Common Swift is a highly original work of literary fiction about one man who, over the course of his life, directly and indirectly kills his five best friends. This thought-provoking novel tackles serious issues with a light touch.
Five old friends decide that they want to spend their retirement living together. They buy a beautiful house on a lake and settle in, spending their days playing with model train sets, gardening and reading, while their evenings are full of long meals, good wine and cigars. Every year they have a memorial drink for the sixth member of their group, Martin, who died when he fell through the ice of their local pond as a child. The five men want to take control of their own eventual passing and one of them creates a computer program called ‘Angel of Death’, which allows everyone to choose who will be responsible for releasing him from life, when the time comes. No one else needs to know whom the others have chosen. When the program is activated, the chosen friend will receive a text message informing him that he is the Angel of Death and must help end the other’s life.
The first one to go is Wilhelm. His health gradually deteriorates and eventually he signals that he’d like it all to be over. Karl (the first-person narrator) is the chosen one. He feeds Wilhelm some poison, but it is not enough to do anything more than put him into a very deep sleep. Karl reacts to this by suffocating Wilhelm with a pillow. Then Heinrich, who has advanced dementia, wants to end his life and Karl is once again chosen. This time Karl gives Heinrich the tiniest push off a high ledge in their garage and he falls to his death. He stops Ernst’s heart using electric wires and breaks Siegfried’s neck after he falls on the stairs. We gradually learn, almost in passing, that he was also in some way responsible for Martin’s death decades earlier, because he insisted that the ice was hard enough for his friend to walk on.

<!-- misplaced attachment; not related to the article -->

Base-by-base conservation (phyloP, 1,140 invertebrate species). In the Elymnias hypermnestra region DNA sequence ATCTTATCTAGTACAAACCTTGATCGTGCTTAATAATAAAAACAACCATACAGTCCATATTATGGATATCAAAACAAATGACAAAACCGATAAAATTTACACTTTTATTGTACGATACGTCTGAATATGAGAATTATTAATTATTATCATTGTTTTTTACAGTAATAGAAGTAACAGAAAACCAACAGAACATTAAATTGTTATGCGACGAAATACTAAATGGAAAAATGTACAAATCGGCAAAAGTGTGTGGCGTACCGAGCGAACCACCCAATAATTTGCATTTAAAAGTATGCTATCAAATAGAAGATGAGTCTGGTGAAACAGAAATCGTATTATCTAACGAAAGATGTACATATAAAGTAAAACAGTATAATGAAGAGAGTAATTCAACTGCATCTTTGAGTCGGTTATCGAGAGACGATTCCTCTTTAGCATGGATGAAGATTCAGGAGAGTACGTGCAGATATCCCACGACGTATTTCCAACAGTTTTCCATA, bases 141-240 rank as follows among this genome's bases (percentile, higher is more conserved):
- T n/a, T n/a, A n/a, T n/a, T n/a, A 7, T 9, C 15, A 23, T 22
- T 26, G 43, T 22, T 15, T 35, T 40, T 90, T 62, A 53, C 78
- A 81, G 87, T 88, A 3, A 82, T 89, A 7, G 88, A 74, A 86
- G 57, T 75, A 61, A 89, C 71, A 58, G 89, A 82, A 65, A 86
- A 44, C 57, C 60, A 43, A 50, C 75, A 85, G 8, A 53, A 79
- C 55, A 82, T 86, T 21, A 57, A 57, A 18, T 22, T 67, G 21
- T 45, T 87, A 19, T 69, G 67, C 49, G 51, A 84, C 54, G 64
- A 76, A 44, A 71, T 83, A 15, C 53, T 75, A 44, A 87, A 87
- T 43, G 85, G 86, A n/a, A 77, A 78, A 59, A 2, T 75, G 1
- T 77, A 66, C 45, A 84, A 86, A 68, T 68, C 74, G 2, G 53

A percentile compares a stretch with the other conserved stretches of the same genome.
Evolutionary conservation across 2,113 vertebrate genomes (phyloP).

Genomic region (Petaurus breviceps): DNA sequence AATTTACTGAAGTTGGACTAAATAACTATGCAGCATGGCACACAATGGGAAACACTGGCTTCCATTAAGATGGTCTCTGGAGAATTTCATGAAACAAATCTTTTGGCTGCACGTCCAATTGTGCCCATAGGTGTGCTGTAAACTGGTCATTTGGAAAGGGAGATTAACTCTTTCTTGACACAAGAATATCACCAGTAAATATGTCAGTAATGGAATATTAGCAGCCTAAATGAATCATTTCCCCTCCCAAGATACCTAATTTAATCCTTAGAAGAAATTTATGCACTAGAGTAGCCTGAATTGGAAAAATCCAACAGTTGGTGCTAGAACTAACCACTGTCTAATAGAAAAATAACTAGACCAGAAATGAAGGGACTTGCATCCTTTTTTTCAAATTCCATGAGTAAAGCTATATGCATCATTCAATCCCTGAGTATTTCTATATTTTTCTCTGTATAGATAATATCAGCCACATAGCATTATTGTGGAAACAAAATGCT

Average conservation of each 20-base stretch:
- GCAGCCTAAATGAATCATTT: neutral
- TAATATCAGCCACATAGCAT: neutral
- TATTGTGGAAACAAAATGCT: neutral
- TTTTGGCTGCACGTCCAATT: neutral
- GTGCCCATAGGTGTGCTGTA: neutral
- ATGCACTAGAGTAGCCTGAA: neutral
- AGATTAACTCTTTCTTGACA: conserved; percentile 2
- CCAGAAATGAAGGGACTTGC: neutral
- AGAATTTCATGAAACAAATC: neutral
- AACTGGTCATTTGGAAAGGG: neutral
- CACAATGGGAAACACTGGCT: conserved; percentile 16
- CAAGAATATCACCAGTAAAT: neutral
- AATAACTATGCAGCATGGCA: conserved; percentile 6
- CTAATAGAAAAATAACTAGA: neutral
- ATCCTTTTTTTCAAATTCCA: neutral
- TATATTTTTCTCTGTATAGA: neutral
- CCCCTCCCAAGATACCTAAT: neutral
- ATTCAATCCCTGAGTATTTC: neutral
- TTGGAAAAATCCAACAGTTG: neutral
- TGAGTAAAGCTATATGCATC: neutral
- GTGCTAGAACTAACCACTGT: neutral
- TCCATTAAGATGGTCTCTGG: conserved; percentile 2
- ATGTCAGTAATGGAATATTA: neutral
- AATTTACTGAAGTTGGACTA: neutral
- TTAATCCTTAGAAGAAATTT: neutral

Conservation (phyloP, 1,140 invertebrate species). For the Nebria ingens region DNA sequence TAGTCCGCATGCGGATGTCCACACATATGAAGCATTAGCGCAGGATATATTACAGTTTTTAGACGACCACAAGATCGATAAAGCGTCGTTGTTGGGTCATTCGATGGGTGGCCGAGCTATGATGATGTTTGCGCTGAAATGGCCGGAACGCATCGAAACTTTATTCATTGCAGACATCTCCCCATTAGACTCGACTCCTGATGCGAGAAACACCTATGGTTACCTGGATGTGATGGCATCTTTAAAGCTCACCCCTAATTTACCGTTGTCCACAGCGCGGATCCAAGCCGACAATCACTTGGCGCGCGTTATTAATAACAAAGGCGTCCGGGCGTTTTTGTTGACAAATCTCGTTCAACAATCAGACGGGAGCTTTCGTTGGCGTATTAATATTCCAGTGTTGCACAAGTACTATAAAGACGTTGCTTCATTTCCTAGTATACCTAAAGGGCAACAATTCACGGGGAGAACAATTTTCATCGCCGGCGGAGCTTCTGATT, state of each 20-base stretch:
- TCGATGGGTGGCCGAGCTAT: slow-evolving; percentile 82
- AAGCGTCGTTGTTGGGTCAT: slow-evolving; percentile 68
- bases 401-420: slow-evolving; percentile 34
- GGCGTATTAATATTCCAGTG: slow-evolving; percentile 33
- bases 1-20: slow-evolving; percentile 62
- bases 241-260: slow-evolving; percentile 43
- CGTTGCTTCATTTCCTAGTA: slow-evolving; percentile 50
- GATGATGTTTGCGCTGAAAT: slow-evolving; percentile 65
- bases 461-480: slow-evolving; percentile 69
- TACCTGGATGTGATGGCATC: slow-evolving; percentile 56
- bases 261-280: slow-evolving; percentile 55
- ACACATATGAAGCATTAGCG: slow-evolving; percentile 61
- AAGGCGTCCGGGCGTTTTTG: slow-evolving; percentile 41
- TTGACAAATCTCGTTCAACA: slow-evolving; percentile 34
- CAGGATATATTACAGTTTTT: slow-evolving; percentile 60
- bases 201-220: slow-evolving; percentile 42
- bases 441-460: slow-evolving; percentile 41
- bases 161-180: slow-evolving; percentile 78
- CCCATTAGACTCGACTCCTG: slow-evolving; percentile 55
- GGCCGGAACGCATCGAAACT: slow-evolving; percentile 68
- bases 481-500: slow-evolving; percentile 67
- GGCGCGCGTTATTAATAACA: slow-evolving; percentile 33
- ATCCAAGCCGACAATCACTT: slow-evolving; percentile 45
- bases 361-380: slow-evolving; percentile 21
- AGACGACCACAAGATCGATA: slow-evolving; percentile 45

Common Swift is a universal novel which is sure to travel well. It is reminiscent of the novels of Ian McEwan in its literary treatment of a contemporary predicament, where moral considerations are combined with a healthy dose of black humour.